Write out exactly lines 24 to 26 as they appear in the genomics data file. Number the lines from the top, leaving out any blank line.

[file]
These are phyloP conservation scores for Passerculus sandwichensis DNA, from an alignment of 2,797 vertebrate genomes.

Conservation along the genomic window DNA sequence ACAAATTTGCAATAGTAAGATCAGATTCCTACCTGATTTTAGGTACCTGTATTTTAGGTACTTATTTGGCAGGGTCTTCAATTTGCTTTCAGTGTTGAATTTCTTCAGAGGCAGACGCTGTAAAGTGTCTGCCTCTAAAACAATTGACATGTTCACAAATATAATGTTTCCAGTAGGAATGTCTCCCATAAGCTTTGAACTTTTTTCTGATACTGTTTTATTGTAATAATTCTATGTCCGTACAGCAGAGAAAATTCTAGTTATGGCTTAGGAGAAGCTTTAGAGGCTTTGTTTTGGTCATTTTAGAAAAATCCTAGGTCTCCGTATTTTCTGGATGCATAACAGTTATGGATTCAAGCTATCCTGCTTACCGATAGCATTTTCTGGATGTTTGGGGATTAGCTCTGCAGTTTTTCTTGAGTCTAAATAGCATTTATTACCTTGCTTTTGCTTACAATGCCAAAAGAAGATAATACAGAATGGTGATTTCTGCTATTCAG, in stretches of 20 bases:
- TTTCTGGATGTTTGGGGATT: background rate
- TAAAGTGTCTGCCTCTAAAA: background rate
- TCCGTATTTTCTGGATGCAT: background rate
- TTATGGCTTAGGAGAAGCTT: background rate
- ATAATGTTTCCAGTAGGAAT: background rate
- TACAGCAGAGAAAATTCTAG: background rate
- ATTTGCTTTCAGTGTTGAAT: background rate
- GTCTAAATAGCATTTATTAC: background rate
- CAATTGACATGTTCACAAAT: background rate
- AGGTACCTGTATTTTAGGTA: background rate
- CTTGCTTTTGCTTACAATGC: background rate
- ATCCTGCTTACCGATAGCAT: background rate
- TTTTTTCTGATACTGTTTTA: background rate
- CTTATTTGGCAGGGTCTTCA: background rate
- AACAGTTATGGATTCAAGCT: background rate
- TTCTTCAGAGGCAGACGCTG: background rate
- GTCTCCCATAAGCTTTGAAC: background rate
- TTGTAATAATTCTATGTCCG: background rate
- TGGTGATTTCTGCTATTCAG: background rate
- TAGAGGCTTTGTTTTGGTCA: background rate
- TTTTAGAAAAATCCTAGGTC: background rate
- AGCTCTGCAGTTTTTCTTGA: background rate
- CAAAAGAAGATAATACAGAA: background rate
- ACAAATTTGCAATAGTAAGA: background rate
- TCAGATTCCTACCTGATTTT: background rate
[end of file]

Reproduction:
- AGCTCTGCAGTTTTTCTTGA: background rate
- CAAAAGAAGATAATACAGAA: background rate
- ACAAATTTGCAATAGTAAGA: background rate